The flourishing data economy, the emergence of fintech (financial technology) and bigtech (major technology) firms in the traditional-banking space and the growth of the crypto-assets market all promise the financial industry a new era of fresh competition, improved client service and innovative financial products. More fundamentally, these trends could also alter incumbent players’ business models and even financial-market structures.
Regulation will play a key role in shaping the face of this emerging landscape, defining the trajectory of change.
Managing competing data demands
A continuing trend we assess in Deutsche Bank’s recent white paper, “Regulation driving banking transformation”, is the growing “data economy”—a digital ecosystem in which data is collected, analysed and exchanged between governments, companies or other parties to create value for businesses and individuals. Here, big data is the basis upon which advanced analytics operate, which in turn can drive insights and improve client experience, uplifting the provision of financial services.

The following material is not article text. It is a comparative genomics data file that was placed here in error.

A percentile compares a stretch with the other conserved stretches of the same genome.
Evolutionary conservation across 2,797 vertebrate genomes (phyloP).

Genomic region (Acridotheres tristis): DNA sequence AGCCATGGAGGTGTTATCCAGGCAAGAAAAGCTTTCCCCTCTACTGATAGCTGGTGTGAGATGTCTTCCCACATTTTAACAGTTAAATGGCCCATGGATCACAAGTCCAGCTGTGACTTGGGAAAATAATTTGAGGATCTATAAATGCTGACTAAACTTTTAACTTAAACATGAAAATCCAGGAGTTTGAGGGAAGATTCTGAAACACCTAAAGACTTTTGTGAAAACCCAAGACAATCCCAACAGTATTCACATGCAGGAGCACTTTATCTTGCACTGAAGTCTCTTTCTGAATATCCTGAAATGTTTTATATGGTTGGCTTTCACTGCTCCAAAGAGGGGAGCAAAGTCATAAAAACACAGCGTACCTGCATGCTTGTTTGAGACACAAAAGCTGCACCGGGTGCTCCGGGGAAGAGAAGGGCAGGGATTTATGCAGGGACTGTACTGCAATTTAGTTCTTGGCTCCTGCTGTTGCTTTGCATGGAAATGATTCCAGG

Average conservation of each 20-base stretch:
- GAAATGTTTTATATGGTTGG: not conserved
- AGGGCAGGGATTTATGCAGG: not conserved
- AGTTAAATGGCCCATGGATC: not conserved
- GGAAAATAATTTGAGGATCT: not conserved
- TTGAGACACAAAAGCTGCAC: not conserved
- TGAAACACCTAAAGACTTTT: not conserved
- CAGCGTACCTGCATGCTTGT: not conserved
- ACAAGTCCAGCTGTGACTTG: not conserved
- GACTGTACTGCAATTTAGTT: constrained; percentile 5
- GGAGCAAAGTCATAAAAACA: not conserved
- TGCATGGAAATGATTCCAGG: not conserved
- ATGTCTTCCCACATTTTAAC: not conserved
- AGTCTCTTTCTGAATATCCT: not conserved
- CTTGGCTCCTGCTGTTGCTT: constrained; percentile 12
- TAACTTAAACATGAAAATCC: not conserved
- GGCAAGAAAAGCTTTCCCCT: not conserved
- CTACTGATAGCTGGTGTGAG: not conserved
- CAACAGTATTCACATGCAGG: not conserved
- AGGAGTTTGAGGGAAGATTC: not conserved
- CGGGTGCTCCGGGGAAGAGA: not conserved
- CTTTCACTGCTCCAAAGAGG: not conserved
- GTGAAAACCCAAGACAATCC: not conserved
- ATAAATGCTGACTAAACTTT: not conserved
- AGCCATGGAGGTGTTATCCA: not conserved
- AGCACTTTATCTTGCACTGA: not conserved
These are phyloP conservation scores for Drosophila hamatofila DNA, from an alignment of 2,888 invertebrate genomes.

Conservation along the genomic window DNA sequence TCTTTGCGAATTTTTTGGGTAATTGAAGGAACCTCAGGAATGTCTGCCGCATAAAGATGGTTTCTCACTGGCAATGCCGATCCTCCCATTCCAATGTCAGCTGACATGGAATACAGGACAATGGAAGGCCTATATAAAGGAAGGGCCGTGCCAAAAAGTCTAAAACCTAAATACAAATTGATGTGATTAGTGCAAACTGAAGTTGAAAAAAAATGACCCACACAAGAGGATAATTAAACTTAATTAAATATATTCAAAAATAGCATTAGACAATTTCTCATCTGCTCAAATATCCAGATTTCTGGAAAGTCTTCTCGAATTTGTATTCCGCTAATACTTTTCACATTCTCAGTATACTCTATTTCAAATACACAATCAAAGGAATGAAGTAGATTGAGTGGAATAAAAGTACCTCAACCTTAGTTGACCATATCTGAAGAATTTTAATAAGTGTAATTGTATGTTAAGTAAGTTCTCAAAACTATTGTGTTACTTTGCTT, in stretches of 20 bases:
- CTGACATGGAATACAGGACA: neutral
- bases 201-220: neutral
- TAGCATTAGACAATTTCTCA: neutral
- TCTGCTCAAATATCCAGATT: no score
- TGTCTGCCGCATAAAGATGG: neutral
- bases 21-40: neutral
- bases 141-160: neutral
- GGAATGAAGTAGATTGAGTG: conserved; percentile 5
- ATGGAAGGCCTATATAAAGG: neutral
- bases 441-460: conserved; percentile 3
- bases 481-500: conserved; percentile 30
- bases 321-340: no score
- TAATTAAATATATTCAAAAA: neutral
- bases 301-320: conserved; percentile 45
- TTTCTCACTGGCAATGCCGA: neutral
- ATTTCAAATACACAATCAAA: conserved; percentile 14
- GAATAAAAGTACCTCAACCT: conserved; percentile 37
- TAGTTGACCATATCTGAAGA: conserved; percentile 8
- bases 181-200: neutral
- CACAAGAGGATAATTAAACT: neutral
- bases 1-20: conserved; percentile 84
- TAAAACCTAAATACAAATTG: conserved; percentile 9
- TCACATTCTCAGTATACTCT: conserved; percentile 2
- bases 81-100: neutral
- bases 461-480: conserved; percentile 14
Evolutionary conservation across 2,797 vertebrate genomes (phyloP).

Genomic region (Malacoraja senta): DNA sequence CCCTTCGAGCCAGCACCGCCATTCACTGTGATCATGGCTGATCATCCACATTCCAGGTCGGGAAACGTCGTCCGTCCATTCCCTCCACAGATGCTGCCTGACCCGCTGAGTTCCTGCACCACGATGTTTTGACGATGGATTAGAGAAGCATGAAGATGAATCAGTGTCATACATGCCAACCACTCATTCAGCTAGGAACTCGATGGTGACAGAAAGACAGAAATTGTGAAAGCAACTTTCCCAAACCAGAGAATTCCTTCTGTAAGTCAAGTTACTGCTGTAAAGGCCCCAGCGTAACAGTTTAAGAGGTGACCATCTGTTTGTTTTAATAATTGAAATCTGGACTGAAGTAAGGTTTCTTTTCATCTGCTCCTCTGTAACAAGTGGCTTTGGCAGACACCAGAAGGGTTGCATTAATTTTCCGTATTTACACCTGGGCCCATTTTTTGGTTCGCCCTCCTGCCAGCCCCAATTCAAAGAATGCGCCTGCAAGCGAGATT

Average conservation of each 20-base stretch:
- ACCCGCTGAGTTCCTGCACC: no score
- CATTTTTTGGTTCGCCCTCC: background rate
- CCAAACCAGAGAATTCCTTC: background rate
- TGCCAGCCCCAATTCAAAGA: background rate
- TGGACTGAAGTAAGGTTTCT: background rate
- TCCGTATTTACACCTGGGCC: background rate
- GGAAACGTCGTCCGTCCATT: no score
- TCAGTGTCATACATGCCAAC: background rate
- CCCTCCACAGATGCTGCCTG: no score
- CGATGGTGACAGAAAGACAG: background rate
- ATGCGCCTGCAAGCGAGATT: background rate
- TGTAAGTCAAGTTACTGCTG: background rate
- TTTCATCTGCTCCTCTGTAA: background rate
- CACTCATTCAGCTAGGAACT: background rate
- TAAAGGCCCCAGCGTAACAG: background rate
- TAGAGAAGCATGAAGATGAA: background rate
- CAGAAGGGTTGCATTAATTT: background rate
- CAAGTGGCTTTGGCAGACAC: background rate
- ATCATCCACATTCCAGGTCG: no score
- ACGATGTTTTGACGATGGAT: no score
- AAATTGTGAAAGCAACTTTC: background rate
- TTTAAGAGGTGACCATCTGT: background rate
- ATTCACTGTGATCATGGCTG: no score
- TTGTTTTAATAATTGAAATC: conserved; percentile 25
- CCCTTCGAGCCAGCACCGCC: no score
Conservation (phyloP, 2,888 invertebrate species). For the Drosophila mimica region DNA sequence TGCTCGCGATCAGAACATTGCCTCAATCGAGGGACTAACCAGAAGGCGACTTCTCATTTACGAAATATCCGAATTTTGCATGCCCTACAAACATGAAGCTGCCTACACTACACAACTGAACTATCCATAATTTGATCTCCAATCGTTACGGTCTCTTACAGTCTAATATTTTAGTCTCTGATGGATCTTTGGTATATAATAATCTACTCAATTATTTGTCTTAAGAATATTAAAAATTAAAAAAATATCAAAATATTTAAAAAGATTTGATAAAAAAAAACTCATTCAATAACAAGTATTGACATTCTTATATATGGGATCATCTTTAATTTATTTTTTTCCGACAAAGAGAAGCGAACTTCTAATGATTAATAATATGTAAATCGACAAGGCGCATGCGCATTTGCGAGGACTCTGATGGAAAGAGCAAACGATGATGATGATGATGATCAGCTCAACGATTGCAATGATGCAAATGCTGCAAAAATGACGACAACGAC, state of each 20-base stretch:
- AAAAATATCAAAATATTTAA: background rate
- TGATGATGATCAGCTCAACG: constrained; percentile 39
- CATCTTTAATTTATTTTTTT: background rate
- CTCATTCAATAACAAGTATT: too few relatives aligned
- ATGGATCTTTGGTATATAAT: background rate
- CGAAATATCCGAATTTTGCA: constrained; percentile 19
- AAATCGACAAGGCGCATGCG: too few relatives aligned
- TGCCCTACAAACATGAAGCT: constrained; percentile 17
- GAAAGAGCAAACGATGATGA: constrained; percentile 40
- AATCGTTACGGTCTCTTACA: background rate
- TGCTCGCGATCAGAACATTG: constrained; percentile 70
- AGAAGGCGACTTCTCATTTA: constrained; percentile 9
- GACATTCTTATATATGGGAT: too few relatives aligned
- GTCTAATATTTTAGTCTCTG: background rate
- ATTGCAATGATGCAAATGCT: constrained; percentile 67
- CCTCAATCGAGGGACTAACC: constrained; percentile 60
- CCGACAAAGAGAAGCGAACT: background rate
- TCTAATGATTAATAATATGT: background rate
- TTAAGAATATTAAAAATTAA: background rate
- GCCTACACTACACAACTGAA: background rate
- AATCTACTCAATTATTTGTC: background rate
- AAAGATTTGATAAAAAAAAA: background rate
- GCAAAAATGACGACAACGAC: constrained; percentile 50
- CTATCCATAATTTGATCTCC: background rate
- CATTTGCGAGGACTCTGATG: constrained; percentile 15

The data economy in the European Union (EU) was valued at €300 billion in 2016, equivalent to around 2 percent of the region’s gross domestic product (GDP)—which the European Commission (EC) predicts could rise to almost €750 billion next year, if backed by favourable policy and technology investment.[i]
The winners in this emerging data economy will be those that can best bring such benefits to clients, improving their businesses and saving them money. Given the prize at stake—and also the costs of falling behind—the importance of data collection, storage and analysis can only increase.
In this respect, regulatory-driven data-localisation requirements are a clear hindrance to consolidating rich pools of data. They significantly limit the depth of datasets for analysis…